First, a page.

MOULTRIE, Ga. — Colquitt County elections officials are gearing up for another onslaught of mail-in ballots.
Georgia Secretary of State Brad Raffensperger activated his office’s website, https://securevotega.com/secureabsentee, last week where Georgia voters can request a mail-in absentee ballot for the Nov. 3 General Election.
County registrars can start mailing out ballots in response to those requests as early as Tuesday, Sept. 15, according to the Secretary of State's website. Colquitt County's registrar's office plans to start sending them Friday.
Voters will be able to mail them back or drop them into a secure box outside the Colquitt County Courthouse Annex any time before the election.
Under Georgia law, elections officials must receive the ballot by 7 p.m. on Election Day to count it, but that law was nullified by U.S. District Judge Eleanor Ross on Aug. 31. Under Ross’s order, elections officials must accept any mail-in ballot that was postmarked by Election Day, so long as it arrives within the following three days. The state has appealed her decision to the 11th U.S. Circuit Court of Appeals.
Colquitt County Probate Judge Wes Lewis, who serves as the county’s elections superintendent, expects a strong mail-in response.
Lewis said more than half of Colquitt County’s ballots in the June 9 presidential preference primary were cast before the election date, with the vast majority of those coming in by mail.
Republican Donald Trump, who was unopposed, drew 5,302 Colquitt County votes while an assortment of Democrats drew 1,522. Of Trump’s votes, 2,227 were cast on mail-in ballots and 631 were cast in-person during the early voting period; 2,444 were cast in person on Election Day. Among the Democratic Party votes, 832 came in by mail and 94 in-person during early voting; 596 were cast in person on Election Day.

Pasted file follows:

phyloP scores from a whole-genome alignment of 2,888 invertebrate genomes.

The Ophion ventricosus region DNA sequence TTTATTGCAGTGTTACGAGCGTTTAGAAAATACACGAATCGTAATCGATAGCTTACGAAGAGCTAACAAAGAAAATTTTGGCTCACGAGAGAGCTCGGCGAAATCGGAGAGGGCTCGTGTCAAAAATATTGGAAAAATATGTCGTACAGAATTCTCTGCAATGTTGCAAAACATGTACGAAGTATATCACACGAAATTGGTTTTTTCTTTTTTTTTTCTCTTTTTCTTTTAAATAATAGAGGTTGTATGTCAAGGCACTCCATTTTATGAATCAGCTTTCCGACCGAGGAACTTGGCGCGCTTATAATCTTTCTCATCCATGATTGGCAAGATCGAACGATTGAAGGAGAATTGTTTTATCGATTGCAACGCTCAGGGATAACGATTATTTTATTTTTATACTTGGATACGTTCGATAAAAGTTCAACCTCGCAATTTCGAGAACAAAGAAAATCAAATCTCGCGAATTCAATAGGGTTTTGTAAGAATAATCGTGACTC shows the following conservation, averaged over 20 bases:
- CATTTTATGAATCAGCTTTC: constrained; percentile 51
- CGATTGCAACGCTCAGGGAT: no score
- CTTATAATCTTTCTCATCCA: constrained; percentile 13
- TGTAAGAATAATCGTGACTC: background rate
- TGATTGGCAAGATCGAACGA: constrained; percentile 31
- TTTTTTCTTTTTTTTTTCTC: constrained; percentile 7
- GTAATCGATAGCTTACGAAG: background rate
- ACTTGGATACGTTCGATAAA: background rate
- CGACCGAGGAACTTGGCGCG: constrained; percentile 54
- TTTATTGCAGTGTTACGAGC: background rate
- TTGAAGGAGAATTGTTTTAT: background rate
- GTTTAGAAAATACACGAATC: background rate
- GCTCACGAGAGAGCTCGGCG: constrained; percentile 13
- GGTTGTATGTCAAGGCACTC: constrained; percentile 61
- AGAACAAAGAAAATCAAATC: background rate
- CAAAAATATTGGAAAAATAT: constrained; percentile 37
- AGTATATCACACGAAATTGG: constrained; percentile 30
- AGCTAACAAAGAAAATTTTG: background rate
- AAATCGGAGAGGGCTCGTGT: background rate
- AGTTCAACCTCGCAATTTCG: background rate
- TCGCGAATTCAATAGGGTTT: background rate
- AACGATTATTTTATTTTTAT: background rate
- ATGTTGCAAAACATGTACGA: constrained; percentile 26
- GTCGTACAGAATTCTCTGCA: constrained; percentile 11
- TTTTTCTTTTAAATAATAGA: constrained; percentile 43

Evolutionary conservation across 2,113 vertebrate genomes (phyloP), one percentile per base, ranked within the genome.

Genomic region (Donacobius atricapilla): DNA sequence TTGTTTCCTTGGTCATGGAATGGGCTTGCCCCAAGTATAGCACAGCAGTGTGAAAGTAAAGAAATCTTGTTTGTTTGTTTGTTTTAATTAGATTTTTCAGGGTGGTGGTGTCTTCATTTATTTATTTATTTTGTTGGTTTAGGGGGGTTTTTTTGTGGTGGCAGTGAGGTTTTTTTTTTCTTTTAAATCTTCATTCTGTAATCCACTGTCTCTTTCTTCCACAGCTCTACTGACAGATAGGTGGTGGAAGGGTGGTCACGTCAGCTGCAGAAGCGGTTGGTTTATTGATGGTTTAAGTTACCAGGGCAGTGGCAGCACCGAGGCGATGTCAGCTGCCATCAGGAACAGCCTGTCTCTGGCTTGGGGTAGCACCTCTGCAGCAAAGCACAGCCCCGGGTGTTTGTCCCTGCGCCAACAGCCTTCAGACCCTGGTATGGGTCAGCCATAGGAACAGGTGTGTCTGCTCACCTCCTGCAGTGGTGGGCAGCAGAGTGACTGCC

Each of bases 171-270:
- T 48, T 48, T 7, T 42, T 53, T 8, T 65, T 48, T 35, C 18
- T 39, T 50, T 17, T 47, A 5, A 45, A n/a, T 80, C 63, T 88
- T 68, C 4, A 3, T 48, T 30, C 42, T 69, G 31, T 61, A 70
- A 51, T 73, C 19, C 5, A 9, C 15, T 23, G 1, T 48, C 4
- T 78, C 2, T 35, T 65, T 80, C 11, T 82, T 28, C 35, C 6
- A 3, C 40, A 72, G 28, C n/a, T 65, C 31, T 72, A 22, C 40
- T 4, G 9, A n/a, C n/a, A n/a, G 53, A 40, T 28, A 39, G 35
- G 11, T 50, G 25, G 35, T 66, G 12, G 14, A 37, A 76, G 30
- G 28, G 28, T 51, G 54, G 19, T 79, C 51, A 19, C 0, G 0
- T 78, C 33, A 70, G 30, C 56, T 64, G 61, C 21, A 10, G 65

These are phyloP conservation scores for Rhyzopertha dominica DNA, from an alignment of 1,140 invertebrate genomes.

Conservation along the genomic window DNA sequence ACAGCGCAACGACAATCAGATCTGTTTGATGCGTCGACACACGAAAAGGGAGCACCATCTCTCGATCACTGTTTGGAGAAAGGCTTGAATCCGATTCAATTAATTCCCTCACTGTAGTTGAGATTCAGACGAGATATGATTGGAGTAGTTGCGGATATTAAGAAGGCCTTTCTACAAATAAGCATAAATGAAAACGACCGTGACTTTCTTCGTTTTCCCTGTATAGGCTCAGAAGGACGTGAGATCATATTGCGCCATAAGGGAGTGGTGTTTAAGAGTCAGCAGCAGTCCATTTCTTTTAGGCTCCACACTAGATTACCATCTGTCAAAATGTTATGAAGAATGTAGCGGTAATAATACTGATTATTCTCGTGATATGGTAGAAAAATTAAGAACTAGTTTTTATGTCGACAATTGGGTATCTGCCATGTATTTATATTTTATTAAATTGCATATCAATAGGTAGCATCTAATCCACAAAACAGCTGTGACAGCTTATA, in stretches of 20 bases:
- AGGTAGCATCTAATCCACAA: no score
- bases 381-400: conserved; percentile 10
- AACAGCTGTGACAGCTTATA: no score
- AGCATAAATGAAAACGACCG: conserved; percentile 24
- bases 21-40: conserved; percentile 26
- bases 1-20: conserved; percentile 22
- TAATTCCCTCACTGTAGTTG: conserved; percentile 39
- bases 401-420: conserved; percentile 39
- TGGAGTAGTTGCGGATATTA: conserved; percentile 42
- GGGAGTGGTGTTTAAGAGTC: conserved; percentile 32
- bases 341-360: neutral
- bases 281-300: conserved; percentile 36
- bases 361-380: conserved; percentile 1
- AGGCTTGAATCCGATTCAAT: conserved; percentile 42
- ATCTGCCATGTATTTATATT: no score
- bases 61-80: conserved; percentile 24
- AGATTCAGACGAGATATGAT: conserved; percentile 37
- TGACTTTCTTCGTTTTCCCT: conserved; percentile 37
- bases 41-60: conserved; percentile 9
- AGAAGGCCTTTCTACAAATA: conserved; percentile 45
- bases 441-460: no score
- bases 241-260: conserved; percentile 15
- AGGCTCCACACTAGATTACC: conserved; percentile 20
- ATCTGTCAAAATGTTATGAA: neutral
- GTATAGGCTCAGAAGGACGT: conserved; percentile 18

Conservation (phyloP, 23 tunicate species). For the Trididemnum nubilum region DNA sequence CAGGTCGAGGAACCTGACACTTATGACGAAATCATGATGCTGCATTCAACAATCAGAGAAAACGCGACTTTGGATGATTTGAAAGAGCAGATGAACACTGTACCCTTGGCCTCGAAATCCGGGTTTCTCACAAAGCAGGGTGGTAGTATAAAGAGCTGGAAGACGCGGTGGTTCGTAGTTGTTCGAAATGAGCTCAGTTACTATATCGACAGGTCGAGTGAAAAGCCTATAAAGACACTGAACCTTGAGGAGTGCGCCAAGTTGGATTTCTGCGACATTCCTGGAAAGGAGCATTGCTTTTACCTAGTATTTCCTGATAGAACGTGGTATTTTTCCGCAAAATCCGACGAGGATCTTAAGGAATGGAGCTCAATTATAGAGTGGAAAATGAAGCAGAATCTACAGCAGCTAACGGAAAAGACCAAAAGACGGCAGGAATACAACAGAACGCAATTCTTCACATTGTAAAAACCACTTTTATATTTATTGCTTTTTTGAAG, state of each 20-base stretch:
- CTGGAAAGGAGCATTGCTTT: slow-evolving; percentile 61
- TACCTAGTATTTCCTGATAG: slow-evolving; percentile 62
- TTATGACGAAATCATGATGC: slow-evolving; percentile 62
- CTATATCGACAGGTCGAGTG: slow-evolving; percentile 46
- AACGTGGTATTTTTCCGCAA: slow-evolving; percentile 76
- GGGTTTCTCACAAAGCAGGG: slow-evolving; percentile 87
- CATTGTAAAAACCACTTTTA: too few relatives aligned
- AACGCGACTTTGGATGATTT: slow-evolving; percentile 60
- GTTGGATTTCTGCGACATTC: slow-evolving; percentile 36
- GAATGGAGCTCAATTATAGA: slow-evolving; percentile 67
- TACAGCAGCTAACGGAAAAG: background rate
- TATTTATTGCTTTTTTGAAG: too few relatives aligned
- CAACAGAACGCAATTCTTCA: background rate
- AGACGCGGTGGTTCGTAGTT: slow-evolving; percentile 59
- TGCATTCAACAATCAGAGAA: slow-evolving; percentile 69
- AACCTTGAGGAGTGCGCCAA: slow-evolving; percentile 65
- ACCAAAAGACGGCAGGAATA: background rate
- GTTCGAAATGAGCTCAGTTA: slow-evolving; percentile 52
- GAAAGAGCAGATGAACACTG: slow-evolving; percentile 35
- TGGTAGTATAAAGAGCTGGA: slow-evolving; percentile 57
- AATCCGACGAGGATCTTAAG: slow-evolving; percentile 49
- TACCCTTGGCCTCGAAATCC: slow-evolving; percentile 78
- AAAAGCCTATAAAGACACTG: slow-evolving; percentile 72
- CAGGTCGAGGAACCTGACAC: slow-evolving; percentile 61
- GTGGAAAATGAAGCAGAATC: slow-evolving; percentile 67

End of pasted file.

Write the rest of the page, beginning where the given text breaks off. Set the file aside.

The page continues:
“The voting by mail percentage … was the highest I’ve ever seen,” said Lewis, who has supervised Colquitt County’s elections for 16 years. “In the past we’ve had maybe a couple hundred.”
Georgia has had mail-in voting for many years, but it has usually required an excuse why the voter can’t cast a ballot on Election Day. Several years ago, the state approved an in-person early voting period where a voter can cast a ballot without an excuse, and the percentage of voters taking advantage of it has increased nearly every election cycle.
The coronavirus pandemic added several new wrinkles this year, including the state mailing an absentee ballot request form to every registered voter ahead of the June 9 election in an effort to put fewer voters in the polling sites on Election Day.